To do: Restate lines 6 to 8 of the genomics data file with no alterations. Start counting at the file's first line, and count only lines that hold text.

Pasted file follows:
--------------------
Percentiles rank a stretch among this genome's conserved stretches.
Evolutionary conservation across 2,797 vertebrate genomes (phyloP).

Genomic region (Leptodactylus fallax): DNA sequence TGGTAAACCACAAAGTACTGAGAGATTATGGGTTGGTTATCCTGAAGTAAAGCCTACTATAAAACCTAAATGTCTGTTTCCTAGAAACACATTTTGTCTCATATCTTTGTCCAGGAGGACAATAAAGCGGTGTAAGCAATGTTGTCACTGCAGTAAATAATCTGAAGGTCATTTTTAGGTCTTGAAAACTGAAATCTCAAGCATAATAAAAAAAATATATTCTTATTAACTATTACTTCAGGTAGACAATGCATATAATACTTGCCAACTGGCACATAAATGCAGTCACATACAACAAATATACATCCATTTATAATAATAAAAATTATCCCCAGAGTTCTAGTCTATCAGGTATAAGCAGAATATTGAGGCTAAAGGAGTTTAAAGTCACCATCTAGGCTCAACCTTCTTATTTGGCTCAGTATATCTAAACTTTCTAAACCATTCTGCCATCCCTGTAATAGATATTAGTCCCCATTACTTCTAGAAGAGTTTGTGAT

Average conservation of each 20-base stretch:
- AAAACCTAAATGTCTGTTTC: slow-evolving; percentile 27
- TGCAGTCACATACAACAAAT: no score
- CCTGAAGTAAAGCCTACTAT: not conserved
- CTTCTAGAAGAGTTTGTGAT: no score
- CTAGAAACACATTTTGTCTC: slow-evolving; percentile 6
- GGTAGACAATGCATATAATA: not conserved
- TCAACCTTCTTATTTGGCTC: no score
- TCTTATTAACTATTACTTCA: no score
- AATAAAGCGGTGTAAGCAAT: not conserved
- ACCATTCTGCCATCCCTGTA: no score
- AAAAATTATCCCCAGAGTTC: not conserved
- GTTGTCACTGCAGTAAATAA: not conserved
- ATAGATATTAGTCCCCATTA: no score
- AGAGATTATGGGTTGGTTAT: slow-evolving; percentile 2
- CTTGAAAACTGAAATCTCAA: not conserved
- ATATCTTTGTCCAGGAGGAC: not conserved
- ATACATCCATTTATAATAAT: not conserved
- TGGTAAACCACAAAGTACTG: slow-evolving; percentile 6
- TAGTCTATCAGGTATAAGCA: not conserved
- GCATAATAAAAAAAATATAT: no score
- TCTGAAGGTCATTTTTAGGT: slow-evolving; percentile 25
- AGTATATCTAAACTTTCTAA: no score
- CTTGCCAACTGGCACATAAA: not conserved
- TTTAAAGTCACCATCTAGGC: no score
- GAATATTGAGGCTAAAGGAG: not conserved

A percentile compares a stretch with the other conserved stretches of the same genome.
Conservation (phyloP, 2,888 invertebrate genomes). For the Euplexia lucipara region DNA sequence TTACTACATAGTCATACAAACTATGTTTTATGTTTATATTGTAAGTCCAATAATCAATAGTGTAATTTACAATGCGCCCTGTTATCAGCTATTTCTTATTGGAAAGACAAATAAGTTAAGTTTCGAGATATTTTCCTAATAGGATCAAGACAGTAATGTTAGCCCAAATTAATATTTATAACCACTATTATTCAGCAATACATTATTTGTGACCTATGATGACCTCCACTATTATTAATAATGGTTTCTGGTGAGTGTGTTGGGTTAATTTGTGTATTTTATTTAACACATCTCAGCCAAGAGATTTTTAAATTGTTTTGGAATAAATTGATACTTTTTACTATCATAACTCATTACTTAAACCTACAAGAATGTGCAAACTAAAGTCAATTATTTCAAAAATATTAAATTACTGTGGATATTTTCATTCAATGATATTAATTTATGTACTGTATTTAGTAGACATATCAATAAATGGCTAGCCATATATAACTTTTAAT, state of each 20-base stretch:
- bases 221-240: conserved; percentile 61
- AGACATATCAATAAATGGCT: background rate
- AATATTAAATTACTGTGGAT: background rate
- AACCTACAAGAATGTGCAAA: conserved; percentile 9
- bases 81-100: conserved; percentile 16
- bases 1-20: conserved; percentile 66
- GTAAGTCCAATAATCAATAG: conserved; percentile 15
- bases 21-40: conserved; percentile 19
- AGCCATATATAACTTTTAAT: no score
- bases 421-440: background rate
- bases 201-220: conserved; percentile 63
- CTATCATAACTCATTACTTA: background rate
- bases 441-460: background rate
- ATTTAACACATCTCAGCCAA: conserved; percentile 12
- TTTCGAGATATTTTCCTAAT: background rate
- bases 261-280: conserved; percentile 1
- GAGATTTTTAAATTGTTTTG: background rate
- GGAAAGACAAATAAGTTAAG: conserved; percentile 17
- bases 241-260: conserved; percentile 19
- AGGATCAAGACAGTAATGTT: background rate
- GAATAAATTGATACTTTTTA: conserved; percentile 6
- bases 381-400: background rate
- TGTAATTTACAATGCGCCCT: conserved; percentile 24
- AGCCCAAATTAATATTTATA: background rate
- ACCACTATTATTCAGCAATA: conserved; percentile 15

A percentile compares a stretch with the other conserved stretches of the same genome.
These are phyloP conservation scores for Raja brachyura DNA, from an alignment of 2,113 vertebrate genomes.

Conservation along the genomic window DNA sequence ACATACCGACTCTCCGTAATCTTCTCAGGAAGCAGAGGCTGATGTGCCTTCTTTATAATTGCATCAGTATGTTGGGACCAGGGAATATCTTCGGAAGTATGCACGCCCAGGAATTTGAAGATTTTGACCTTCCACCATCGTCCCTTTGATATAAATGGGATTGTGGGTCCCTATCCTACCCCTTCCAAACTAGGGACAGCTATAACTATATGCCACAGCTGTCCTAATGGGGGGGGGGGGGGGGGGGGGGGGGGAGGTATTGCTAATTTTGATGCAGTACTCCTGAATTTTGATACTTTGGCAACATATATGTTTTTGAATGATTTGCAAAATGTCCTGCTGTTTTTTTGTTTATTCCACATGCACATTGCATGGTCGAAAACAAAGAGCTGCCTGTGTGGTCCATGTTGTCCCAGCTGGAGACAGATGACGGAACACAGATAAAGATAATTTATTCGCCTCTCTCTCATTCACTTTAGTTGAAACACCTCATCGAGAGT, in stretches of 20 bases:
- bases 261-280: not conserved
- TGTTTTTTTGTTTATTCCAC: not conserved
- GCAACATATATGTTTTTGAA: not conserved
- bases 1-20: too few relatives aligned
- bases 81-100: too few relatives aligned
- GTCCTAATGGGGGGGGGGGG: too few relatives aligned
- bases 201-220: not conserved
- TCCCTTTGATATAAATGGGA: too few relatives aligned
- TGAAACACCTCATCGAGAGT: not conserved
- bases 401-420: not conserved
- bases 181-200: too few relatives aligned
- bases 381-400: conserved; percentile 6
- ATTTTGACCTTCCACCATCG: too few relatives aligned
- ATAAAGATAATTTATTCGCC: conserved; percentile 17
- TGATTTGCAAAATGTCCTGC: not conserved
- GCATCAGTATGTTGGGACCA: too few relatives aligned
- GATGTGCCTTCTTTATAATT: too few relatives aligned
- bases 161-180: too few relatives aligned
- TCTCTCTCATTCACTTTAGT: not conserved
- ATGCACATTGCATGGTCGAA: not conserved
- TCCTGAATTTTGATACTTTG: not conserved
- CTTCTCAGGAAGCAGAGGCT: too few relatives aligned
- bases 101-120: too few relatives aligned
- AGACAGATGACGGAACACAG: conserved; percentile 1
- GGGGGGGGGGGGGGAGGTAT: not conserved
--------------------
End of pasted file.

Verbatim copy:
- TGCAGTCACATACAACAAAT: no score
- CCTGAAGTAAAGCCTACTAT: not conserved
- CTTCTAGAAGAGTTTGTGAT: no score